Saxe Credits Sen. Franken with Teaching her D.C. Rhythm

For Karen Saxe, the road to Washington started with maps in Minnesota.

Saxe, a mathematics professor at Macalester College in St. Paul, was asked to review the redistricting plans being drawn up by Minnesota lawmakers after the 2010 census. Legislative and congressional districts are judged in part on how compact they are, and Saxe helped a citizen’s group mathematically analyze the proposed lines and recommend improvements.

“We went around the state having open town-hall forums, listening to the public on what they wanted out of their districts,” she said. “Often state representatives and state senators would show up at those, and mayors and city people who were charged with doing their city council redistricting.”

Getting to know those public officials led Saxe to apply for a AAAS Science and Technology Policy fellowship (a joint program with AMS), which she spent in the Washington office of her home-state senator, Al Franken. And two years later, she’s coming back to lead the D.C. office of the American Mathematical Society.

“I think she had a good year in Sen. Franken’s office, and she’s very interested in this kind of work,” said Sam Rankin, the society’s current ambassador to Washington, who’s retiring at the end of the year.

Saxe will be helping the nearly 30,000-member AMS craft strategies for science-friendly public policies, frequently working with other scientific societies like AAAS. Much of that will involve advocating for science and education funding as Congress crafts the federal budget. It’s been an increasingly thorny process in recent years, as lawmakers have been funding the government through a series of stopgap spending bills – a process Rankin called disappointing.

“For the last several years, it seems that we don’t get anything done,” he said, adding, “The importance of the legislation doesn’t seem to be the driving force. It seems to be, ‘What can I do to get one step ahead of my adversary?’ It’s better to have collegiality.”

Saxe said her 2013-2014 fellowship in Franken’s office helped her learn the “rhythm and pace” of Congress and the role that advocacy groups like AMS play.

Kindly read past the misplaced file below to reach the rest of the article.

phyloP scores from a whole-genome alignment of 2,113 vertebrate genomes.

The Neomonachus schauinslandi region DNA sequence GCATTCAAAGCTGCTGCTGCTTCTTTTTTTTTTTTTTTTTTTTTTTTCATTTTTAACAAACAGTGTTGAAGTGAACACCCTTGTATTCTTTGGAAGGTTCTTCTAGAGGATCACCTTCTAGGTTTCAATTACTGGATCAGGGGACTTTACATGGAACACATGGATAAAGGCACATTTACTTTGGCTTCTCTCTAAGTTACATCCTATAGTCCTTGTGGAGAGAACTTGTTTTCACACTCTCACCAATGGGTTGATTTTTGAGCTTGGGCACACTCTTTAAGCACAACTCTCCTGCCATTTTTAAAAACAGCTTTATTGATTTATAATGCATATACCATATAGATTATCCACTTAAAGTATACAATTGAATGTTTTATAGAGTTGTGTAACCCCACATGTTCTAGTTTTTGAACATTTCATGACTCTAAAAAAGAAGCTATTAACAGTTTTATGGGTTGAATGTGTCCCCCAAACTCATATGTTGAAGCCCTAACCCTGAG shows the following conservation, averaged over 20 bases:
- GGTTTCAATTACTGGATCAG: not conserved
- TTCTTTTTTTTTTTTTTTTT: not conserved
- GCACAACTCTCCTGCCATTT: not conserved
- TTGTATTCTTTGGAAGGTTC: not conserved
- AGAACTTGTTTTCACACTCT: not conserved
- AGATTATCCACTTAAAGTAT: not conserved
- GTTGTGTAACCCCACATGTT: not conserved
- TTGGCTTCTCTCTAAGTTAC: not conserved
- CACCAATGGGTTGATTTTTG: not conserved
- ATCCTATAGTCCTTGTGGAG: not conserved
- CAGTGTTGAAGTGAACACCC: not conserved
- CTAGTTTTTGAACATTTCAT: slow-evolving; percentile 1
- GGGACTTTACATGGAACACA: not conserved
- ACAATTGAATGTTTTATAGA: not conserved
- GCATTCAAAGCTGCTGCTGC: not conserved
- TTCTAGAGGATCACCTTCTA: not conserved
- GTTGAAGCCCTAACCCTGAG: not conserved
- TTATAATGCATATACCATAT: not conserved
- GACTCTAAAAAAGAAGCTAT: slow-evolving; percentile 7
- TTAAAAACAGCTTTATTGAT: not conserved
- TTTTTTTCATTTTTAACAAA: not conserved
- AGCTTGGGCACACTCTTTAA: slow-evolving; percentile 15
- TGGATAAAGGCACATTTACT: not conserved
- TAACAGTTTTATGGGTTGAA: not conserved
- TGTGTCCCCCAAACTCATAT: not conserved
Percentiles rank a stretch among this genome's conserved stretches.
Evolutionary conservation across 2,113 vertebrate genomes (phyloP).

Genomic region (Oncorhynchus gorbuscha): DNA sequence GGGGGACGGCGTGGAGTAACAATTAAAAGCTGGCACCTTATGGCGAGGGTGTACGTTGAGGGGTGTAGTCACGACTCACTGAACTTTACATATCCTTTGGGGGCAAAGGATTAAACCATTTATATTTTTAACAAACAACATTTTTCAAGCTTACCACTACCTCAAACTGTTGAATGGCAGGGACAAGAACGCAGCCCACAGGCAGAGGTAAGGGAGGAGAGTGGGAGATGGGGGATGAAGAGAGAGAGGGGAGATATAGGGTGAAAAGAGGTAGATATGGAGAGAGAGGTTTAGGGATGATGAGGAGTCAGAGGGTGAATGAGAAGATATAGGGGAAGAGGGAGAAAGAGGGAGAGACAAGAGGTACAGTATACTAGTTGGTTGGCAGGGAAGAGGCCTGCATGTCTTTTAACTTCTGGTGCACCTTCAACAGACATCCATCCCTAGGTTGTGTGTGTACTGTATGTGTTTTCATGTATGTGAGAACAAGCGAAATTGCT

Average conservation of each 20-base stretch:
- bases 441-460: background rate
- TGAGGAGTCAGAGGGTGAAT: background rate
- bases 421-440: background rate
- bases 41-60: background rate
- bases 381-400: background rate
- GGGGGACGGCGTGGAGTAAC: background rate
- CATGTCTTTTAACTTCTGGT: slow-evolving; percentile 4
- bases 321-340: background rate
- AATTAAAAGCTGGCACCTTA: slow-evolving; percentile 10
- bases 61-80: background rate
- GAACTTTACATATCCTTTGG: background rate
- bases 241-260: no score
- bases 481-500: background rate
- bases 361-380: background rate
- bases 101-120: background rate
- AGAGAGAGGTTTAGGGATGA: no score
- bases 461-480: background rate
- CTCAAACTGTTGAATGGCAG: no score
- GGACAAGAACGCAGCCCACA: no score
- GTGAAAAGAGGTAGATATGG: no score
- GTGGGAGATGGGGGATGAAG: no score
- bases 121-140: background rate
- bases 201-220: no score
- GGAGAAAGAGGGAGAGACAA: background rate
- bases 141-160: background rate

“I have a better feel for how legislation gets worked through the various committees and the importance of committees in the House and the Senate,” she said. And she got to meet a cross-section of Franken’s constituents, “day in and day out.”

“One hour it would be a whole bunch of students coming in talking about student loans. The next minute, it would be a group of much older, much more educated people. I got to meet so many different constituents that I personally, and also on behalf the senator, might agree with or not agree with.”

Saxe describes herself as “a little bit conflict-averse,” and the current Washington climate leaves her a little worried.

“I’m more about trying to work out compromise,” she said. “So we’ll see what happens.”

But Rankin said Saxe’s experience in both the academic and policy worlds should help her hit the ground running.

“Most of our membership are college faculty. She’ll be able to interact with them in a very easy way,” he said. “She knows the environment of academia. She knows the quirks of mathematicians.”

It’s a kind of homecoming for Saxe, who was born in the District but grew up mostly in New Jersey. After getting a Ph.D. at the University of Oregon, she moved to Minnesota in 1989. After a two-year post-doctoral appointment at another St. Paul school, she took a teaching job at Macalester in 1991. She recently stepped down as chair of her department.

Mathematicians have a huge interest in both education and research funding, she said – particularly the budget of the National Science Foundation, currently about $7.5 billion.

And mathematicians work with other scientists to help model large-scale problems like climate change or the spread of the Zika virus, and basic research funding supports those projects. “It’s not on the scope of anything like building telescopes,” but federal support is key to funding that work, she said. And since most mathematicians work at universities, keeping them well-funded is important to the discipline as well.

“There’s many more math classes taught in universities than any other subject – any other science, for sure. That involves hiring a lot of graduate students,” Saxe said. “That’s something that we’re quite interested in out of the NSF.”

[The image associated with this article is courtesy of Macalester College.]